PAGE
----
Yeah, XP is what drove me to Linux and OS X. I hated it. I kept an old machine running in the corner for when I needed MS Office document compatibility, but generally used my Linux workstation as my main machine for years, then an iMac in 2007.
It was 7 that got me back to using Windows as my main system.
Still waiting to be allowed to upgrade my Surface Pro 3 to W10. The IT department is saying they will probably get around to installing the updated TrendMicro AV software sometime early next year... That is the only piece of software stopping an upgrade,
AFAIK, the engines are made at one plant for all models / brands that use that type of engine and they are then shipped to the relevant plants.
It doesn't make sense to have half a dozen small plants turning out the same engine, just because it is for a different brand.
Given that the original announcement said that Audis were affected (and Skoda and Seat), it isn't really a surprise, no. The article headline sounded more like click bait.
Or abusers ruining it for the rest... Although they are hoisted by their own petard, such a service really isn't designed with storing rips of DVDs in mind... When it was announced, I had a feeling it was going to end badly, because you just knew somebody was going to take them literally.
I would struggle to fill half of the 1TB that is offered to me by the service.
I had a flickering screen on my Surface PRo 3 when it came out. It wasn't as bad as this, but for some reason it was set to 59Hz refresh rate. Setting it to 60Hz cleared the problem.
Which is why such a commission is needed, but as was pointed out, the industry is changing fast and such commissions are always slow.
That was the problem with the Microsoft story over a decade ago. By the time they got around to doing anything, the market had changed and much of the punishment was irrelevant - by then Firefox had grabbed a substantial share of the market and Chrome and Safari were also there, but MS had to offer the browser ballot, even when their market share had dropped from over 95% to around 50%. All the browser ballot did was annoy users and show how slow and out of touch the monopoly commission was.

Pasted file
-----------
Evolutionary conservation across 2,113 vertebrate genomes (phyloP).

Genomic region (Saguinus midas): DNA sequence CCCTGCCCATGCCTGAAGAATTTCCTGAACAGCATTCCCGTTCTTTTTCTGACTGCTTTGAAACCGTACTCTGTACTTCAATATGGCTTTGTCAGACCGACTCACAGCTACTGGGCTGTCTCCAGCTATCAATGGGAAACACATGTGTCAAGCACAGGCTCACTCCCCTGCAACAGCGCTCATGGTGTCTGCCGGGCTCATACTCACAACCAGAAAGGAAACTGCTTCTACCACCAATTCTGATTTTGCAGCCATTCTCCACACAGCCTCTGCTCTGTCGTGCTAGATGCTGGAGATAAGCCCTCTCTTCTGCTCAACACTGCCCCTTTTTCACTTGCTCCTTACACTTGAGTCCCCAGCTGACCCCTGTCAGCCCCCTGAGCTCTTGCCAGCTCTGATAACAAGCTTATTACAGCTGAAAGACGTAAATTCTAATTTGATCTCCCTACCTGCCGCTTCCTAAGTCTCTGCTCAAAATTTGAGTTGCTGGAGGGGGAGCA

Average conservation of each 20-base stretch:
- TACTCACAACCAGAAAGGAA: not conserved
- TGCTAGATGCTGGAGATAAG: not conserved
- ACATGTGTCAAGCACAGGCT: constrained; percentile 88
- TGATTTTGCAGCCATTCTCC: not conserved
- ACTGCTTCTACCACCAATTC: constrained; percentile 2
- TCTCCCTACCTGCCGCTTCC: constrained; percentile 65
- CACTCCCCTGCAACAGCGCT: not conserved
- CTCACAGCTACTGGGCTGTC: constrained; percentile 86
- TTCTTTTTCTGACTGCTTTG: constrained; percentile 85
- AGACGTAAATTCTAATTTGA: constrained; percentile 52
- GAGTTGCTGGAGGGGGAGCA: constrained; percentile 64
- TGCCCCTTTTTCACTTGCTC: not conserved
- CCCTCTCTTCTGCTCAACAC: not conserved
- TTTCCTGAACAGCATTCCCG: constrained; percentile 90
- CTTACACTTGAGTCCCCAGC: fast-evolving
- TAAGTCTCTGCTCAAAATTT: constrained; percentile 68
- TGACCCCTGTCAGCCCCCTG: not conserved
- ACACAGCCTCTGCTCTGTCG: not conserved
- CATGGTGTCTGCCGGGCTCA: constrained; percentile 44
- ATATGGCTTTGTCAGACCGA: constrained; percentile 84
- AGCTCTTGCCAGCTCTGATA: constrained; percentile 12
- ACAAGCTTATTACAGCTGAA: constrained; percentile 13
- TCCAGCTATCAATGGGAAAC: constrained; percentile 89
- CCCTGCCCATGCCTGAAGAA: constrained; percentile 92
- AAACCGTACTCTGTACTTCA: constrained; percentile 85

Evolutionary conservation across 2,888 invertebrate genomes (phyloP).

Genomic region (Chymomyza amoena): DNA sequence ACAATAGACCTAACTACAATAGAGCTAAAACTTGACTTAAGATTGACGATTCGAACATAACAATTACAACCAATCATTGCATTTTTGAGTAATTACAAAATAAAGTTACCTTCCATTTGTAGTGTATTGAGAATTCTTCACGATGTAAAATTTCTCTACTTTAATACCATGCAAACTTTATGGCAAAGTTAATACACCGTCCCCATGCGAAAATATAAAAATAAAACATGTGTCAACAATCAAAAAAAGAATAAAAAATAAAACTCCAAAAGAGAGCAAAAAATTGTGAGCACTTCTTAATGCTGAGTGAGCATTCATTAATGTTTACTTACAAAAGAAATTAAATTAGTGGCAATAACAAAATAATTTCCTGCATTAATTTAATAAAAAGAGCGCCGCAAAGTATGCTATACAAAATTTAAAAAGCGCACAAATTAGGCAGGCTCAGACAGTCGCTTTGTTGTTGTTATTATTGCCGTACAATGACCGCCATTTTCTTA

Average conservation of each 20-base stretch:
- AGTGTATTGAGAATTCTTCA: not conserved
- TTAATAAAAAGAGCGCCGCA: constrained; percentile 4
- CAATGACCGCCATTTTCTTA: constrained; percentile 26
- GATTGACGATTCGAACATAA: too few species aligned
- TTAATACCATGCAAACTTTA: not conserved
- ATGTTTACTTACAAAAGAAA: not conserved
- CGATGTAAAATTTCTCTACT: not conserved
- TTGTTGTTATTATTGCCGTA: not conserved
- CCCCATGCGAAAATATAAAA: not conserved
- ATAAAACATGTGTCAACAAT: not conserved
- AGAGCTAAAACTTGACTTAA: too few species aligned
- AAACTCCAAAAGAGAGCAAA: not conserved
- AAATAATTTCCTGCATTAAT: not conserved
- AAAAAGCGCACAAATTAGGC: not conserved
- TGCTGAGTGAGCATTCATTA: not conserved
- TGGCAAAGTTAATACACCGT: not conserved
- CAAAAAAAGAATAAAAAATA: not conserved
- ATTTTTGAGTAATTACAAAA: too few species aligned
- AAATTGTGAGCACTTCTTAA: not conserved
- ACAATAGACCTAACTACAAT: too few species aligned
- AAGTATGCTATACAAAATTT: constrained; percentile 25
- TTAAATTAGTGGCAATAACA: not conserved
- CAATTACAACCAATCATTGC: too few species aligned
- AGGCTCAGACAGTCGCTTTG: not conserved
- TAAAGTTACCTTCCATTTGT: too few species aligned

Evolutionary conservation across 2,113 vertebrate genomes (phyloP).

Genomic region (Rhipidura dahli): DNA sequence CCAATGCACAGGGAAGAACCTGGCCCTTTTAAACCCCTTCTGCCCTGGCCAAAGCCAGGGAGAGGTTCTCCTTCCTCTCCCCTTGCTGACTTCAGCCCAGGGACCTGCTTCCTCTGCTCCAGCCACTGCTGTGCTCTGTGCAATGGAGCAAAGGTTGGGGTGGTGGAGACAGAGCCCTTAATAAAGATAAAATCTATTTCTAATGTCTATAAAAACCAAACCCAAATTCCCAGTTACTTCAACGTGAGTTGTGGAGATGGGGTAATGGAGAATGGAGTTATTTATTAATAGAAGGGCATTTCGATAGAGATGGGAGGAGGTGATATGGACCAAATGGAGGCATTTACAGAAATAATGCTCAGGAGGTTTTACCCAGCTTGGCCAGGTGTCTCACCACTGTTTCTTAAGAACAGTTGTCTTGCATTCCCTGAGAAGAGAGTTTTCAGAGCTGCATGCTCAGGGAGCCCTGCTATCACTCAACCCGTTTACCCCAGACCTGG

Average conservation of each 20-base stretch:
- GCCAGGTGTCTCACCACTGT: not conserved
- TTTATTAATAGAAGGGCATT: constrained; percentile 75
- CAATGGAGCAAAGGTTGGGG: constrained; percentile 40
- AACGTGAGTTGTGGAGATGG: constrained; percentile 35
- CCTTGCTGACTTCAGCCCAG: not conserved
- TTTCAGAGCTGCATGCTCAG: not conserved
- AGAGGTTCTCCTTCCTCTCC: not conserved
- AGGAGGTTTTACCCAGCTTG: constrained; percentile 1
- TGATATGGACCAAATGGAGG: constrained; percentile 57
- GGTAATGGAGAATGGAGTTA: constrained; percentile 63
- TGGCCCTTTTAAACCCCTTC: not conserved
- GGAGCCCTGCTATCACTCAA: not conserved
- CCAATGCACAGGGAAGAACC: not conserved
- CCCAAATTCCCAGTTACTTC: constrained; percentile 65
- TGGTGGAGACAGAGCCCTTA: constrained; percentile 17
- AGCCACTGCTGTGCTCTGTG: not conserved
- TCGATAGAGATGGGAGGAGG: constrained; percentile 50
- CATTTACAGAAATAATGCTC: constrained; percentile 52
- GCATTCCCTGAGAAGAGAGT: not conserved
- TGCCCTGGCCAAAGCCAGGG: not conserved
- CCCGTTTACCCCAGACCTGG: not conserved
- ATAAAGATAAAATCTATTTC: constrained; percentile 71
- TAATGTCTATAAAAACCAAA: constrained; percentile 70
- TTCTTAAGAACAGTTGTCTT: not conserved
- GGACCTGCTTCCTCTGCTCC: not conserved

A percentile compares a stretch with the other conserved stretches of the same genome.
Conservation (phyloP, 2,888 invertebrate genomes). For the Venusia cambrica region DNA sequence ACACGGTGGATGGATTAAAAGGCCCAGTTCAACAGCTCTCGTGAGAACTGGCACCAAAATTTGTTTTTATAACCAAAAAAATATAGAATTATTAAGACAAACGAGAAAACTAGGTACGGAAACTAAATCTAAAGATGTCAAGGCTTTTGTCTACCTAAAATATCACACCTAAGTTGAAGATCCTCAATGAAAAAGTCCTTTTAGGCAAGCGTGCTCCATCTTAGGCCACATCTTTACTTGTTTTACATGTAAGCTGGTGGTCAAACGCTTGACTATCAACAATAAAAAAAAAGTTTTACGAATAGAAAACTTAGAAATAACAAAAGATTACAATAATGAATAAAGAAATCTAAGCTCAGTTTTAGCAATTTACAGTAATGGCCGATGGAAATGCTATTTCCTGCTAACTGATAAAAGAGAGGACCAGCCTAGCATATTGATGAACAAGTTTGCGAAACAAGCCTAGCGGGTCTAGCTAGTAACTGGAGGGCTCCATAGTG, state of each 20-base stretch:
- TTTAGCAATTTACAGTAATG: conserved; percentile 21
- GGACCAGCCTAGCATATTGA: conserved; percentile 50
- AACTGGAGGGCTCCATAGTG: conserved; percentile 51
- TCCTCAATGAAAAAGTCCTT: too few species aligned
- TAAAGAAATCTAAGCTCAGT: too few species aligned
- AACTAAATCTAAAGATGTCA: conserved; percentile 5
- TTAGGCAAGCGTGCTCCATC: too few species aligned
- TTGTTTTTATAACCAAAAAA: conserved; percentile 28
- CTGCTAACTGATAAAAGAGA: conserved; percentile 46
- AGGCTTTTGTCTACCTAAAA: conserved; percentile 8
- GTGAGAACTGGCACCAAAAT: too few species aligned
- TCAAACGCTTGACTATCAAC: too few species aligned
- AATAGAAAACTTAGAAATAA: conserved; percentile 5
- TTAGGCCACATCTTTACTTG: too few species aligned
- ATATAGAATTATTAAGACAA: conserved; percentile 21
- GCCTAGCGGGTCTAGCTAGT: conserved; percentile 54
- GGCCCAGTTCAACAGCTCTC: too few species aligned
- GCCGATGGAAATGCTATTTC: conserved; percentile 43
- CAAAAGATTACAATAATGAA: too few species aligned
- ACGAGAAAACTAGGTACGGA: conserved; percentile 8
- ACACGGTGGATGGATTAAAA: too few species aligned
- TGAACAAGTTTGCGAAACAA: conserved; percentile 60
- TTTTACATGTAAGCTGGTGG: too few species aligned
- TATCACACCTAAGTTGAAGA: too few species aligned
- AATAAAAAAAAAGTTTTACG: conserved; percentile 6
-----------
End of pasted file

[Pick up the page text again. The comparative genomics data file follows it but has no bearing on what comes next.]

The browser ballot would have been the right punishment in 2001, but it was silly by the time it was implemented and in 2014 it was irrelevant.
They need to move quickly in the internet age, they can't procrastinate for half a decade, either they need to react swiftly and decisively or they need to steer clear. As a consumer, I'd like them to react swiftly and either slam the brakes on these organisations quickly or clear them. Having these cases hanging around for half a decade just says that they are out of touch.
The problem is, Google is now so big, you can't get into search, by the time you've built up a decent search engine, you will have gone bust, because you cannot get the traffic away from the major players.
But that isn't where the problem lies, the problem is that Google doesn't just do advertising, I mean search, it also does operating systems, content and services and the argument is that it uses it sway in the search market to push people into using those services.
I can't say I've seen much evidence of this, apart from video results being mainly for YouTube. But it is a question that needs to be cleared up and in this day and age, it needs to be cleared up quickly, not dragged out for half a decade.
Are they guilty of abusing their position? Maybe. But procrastinating over it for years on end isn't going to help one way or another.
My first thought was, but the EU is currently tightening up their DP rules... Then I read it again and, yes, I think she means that the EU are going in the wrong direction. Democratic laws don't work in a non-democratic, capitalism driven world.
Maybe they should implement a few rules for the politicians:
1. Accepting a bribe is a criminal offense
2. Attempting to bribe a politician is a criminal offense.